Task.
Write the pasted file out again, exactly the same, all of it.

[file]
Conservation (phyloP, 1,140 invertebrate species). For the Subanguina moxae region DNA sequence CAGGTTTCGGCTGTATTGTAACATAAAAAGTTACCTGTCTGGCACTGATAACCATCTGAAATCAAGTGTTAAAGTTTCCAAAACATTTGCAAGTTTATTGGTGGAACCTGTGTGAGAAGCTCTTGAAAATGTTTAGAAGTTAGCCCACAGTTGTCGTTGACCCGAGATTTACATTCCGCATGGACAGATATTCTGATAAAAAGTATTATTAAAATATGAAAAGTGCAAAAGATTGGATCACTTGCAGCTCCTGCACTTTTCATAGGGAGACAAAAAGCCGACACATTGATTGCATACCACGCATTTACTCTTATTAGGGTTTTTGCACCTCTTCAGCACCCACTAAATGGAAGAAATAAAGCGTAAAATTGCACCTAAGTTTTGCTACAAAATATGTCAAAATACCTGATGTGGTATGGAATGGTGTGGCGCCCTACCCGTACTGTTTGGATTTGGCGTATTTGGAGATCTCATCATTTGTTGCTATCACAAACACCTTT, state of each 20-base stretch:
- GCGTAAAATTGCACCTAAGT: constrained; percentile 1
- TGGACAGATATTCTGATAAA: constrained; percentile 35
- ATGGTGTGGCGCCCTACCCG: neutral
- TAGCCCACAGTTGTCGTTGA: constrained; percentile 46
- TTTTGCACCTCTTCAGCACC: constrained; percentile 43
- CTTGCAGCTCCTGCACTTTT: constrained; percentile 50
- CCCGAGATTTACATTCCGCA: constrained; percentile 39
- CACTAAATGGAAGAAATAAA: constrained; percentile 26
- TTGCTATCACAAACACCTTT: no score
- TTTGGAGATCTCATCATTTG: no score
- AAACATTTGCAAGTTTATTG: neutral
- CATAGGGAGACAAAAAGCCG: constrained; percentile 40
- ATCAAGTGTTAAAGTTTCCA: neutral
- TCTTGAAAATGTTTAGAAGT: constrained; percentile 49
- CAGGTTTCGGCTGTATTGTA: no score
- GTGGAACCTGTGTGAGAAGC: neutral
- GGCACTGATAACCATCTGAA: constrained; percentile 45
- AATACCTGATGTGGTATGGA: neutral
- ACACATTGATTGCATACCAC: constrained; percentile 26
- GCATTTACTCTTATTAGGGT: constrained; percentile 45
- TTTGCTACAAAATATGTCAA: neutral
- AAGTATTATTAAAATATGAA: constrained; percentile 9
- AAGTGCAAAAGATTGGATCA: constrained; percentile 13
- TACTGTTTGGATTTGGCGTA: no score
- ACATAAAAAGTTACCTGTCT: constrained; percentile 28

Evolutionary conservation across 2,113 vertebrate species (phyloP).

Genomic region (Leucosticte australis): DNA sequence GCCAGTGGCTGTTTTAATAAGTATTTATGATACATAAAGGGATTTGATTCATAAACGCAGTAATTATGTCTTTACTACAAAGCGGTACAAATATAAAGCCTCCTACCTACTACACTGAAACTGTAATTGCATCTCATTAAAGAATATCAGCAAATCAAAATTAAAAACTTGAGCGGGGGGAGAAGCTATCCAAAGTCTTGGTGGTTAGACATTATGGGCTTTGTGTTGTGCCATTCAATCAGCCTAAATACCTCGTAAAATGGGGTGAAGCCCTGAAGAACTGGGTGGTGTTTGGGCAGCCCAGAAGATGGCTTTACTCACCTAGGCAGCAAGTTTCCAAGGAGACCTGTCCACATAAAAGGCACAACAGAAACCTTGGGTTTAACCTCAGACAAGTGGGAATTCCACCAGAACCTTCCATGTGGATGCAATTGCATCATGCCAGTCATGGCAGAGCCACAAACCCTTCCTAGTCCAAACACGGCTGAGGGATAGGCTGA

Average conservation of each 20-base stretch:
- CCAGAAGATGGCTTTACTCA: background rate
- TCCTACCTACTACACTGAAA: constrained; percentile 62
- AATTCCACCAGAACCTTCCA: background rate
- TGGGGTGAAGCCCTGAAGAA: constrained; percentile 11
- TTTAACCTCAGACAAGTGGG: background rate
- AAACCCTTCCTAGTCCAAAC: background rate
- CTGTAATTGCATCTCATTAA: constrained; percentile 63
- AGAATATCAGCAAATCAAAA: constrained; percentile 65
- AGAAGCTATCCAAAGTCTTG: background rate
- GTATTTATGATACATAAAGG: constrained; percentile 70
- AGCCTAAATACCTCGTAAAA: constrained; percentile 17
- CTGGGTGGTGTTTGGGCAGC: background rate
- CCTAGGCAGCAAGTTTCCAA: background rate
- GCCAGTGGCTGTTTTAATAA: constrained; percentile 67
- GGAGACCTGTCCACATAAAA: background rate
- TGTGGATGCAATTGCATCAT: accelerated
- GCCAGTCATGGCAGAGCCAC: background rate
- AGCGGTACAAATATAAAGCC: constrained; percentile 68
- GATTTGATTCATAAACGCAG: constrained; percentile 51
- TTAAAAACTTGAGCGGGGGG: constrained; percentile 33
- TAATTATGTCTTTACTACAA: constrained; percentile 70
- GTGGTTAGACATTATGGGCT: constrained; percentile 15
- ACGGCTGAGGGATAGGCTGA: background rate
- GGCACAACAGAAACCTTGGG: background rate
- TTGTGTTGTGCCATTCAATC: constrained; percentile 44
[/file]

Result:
Conservation (phyloP, 1,140 invertebrate species). For the Subanguina moxae region DNA sequence CAGGTTTCGGCTGTATTGTAACATAAAAAGTTACCTGTCTGGCACTGATAACCATCTGAAATCAAGTGTTAAAGTTTCCAAAACATTTGCAAGTTTATTGGTGGAACCTGTGTGAGAAGCTCTTGAAAATGTTTAGAAGTTAGCCCACAGTTGTCGTTGACCCGAGATTTACATTCCGCATGGACAGATATTCTGATAAAAAGTATTATTAAAATATGAAAAGTGCAAAAGATTGGATCACTTGCAGCTCCTGCACTTTTCATAGGGAGACAAAAAGCCGACACATTGATTGCATACCACGCATTTACTCTTATTAGGGTTTTTGCACCTCTTCAGCACCCACTAAATGGAAGAAATAAAGCGTAAAATTGCACCTAAGTTTTGCTACAAAATATGTCAAAATACCTGATGTGGTATGGAATGGTGTGGCGCCCTACCCGTACTGTTTGGATTTGGCGTATTTGGAGATCTCATCATTTGTTGCTATCACAAACACCTTT, state of each 20-base stretch:
- GCGTAAAATTGCACCTAAGT: constrained; percentile 1
- TGGACAGATATTCTGATAAA: constrained; percentile 35
- ATGGTGTGGCGCCCTACCCG: neutral
- TAGCCCACAGTTGTCGTTGA: constrained; percentile 46
- TTTTGCACCTCTTCAGCACC: constrained; percentile 43
- CTTGCAGCTCCTGCACTTTT: constrained; percentile 50
- CCCGAGATTTACATTCCGCA: constrained; percentile 39
- CACTAAATGGAAGAAATAAA: constrained; percentile 26
- TTGCTATCACAAACACCTTT: no score
- TTTGGAGATCTCATCATTTG: no score
- AAACATTTGCAAGTTTATTG: neutral
- CATAGGGAGACAAAAAGCCG: constrained; percentile 40
- ATCAAGTGTTAAAGTTTCCA: neutral
- TCTTGAAAATGTTTAGAAGT: constrained; percentile 49
- CAGGTTTCGGCTGTATTGTA: no score
- GTGGAACCTGTGTGAGAAGC: neutral
- GGCACTGATAACCATCTGAA: constrained; percentile 45
- AATACCTGATGTGGTATGGA: neutral
- ACACATTGATTGCATACCAC: constrained; percentile 26
- GCATTTACTCTTATTAGGGT: constrained; percentile 45
- TTTGCTACAAAATATGTCAA: neutral
- AAGTATTATTAAAATATGAA: constrained; percentile 9
- AAGTGCAAAAGATTGGATCA: constrained; percentile 13
- TACTGTTTGGATTTGGCGTA: no score
- ACATAAAAAGTTACCTGTCT: constrained; percentile 28

Evolutionary conservation across 2,113 vertebrate species (phyloP).

Genomic region (Leucosticte australis): DNA sequence GCCAGTGGCTGTTTTAATAAGTATTTATGATACATAAAGGGATTTGATTCATAAACGCAGTAATTATGTCTTTACTACAAAGCGGTACAAATATAAAGCCTCCTACCTACTACACTGAAACTGTAATTGCATCTCATTAAAGAATATCAGCAAATCAAAATTAAAAACTTGAGCGGGGGGAGAAGCTATCCAAAGTCTTGGTGGTTAGACATTATGGGCTTTGTGTTGTGCCATTCAATCAGCCTAAATACCTCGTAAAATGGGGTGAAGCCCTGAAGAACTGGGTGGTGTTTGGGCAGCCCAGAAGATGGCTTTACTCACCTAGGCAGCAAGTTTCCAAGGAGACCTGTCCACATAAAAGGCACAACAGAAACCTTGGGTTTAACCTCAGACAAGTGGGAATTCCACCAGAACCTTCCATGTGGATGCAATTGCATCATGCCAGTCATGGCAGAGCCACAAACCCTTCCTAGTCCAAACACGGCTGAGGGATAGGCTGA

Average conservation of each 20-base stretch:
- CCAGAAGATGGCTTTACTCA: background rate
- TCCTACCTACTACACTGAAA: constrained; percentile 62
- AATTCCACCAGAACCTTCCA: background rate
- TGGGGTGAAGCCCTGAAGAA: constrained; percentile 11
- TTTAACCTCAGACAAGTGGG: background rate
- AAACCCTTCCTAGTCCAAAC: background rate
- CTGTAATTGCATCTCATTAA: constrained; percentile 63
- AGAATATCAGCAAATCAAAA: constrained; percentile 65
- AGAAGCTATCCAAAGTCTTG: background rate
- GTATTTATGATACATAAAGG: constrained; percentile 70
- AGCCTAAATACCTCGTAAAA: constrained; percentile 17
- CTGGGTGGTGTTTGGGCAGC: background rate
- CCTAGGCAGCAAGTTTCCAA: background rate
- GCCAGTGGCTGTTTTAATAA: constrained; percentile 67
- GGAGACCTGTCCACATAAAA: background rate
- TGTGGATGCAATTGCATCAT: accelerated
- GCCAGTCATGGCAGAGCCAC: background rate
- AGCGGTACAAATATAAAGCC: constrained; percentile 68
- GATTTGATTCATAAACGCAG: constrained; percentile 51
- TTAAAAACTTGAGCGGGGGG: constrained; percentile 33
- TAATTATGTCTTTACTACAA: constrained; percentile 70
- GTGGTTAGACATTATGGGCT: constrained; percentile 15
- ACGGCTGAGGGATAGGCTGA: background rate
- GGCACAACAGAAACCTTGGG: background rate
- TTGTGTTGTGCCATTCAATC: constrained; percentile 44